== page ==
Air India Boosts Demand for Boeing 787-Delay Claim to $1 Billion

Air India Boosts Demand for Boeing 787
An Air India Ltd. aircraft awaits its turn to take off at Mumbai International Airport in Mumbai. Photographer: Adeel Halim/Bloomberg

Feb. 10 (Bloomberg) -- Air India Ltd. increased its demands for compensation from Boeing Co. to about $1 billion following the planemaker’s delays in delivering new 787 Dreamliners, an India civil-aviation ministry official said in New Delhi.

The talks won’t affect deliveries, and there’s room to negotiate until all 27 Dreamliners on order have been handed over to the state-owned airline, said the official, who asked not to be identified citing government policy. Boeing, based in Chicago, declined to comment.

Air India had said in August 2010 that it would seek $840 million from Boeing, whose new 787 hadn’t yet entered service at that point. The carrier’s order would be valued at about $5.7 billion, before traditional discounts off the plane’s average list price of $211 million. The Dreamliner was 3-1/2 years late when it began passenger service in November, after seven delays related to new materials and manufacturing processes used.

“I might believe $300 million if all 27 planes were all very late, but $1 billion seems pretty dreamy” for a compensation payment, said Joe Campbell, an analyst with Barclays Capital in New York.

Boeing has said it’s still in negotiations with customers over the delays, which forced some airlines to revise route plans or order other models to fill the delivery gap.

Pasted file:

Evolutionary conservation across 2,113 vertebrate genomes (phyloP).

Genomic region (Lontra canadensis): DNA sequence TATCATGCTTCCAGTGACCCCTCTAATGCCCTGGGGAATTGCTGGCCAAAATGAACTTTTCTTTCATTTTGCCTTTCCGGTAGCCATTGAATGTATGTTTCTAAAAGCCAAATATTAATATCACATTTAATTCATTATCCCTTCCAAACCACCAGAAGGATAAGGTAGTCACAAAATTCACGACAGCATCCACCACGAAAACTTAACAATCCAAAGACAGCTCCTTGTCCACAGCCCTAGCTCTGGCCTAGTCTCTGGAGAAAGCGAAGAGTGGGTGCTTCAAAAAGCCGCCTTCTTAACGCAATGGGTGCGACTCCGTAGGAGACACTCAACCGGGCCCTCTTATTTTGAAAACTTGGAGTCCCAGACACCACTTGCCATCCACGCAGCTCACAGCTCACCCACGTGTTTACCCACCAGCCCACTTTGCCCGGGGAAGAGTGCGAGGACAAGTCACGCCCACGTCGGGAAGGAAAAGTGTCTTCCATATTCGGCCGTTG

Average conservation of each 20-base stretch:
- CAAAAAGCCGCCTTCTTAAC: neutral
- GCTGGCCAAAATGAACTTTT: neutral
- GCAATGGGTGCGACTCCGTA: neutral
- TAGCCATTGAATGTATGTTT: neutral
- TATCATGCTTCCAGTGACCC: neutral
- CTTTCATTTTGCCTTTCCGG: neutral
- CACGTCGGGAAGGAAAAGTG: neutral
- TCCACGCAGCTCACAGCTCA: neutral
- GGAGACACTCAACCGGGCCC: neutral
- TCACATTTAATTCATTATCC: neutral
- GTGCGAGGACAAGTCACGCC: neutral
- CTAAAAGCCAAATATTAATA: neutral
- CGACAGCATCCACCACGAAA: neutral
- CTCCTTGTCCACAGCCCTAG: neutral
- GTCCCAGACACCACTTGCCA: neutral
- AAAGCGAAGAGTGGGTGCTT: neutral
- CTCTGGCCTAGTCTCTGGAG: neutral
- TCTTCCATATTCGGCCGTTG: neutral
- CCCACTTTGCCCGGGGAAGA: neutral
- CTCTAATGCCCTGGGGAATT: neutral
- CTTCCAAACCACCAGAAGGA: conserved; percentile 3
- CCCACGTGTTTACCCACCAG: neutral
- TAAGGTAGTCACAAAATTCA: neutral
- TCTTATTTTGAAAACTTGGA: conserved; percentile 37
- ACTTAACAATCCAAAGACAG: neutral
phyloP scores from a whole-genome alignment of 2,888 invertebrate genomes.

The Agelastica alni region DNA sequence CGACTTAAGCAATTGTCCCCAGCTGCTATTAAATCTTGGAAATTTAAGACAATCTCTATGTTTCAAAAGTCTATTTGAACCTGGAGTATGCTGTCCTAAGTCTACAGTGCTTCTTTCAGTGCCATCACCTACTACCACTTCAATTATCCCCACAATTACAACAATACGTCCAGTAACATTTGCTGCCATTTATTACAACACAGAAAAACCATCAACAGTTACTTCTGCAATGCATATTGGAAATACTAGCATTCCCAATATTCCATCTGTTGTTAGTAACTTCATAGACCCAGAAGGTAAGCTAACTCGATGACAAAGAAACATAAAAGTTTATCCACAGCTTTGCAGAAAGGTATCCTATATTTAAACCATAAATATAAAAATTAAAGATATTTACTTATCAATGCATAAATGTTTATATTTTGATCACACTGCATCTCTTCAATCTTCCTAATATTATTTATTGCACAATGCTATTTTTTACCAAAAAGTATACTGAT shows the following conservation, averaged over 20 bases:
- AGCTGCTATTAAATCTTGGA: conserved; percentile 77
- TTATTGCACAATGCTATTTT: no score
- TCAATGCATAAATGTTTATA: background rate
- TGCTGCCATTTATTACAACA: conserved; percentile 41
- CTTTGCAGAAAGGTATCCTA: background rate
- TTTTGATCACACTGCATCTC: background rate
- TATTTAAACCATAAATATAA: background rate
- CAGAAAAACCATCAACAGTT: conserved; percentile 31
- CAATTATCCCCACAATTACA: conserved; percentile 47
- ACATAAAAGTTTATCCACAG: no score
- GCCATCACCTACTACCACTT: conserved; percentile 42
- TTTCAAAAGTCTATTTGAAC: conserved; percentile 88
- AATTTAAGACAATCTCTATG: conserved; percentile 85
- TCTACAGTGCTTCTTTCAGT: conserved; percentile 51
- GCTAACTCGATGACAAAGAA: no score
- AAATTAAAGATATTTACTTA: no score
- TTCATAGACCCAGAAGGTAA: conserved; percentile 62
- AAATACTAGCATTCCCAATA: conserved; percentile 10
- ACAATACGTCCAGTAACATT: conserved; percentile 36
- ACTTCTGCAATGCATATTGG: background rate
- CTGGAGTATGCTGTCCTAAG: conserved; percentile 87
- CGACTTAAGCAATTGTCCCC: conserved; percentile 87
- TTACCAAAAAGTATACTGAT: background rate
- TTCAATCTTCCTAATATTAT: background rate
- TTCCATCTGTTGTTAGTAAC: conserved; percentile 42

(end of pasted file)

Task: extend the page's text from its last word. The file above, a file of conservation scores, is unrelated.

Boeing repeated in a Feb. 9 filing that it plans to build 10 Dreamliners a month by the end of 2013 as it works off a backlog of more than 800 orders for the model. The company said it will reach a delivery rate of 10 a month by early 2014.

“The scale and duration of the 787 program is such that relatively minor changes in assumptions or variables could have a material effect on our reported results in any period if the program is determined to have a reach-forward loss,” Boeing said. The model has a low single-digit profit margin, it said.

Air India’s compensation demand includes $145 million in the form of liquidated damages as part of the sale agreement, the person said. The airline will probably receive its first 787 this month, an Air India official said Feb. 3.

To contact the reporters on this story: Karthikeyan Sundaram in New Delhi at; Susanna Ray in Seattle at

To contact the editors responsible for this story: Neil Denslow at; Ed Dufner at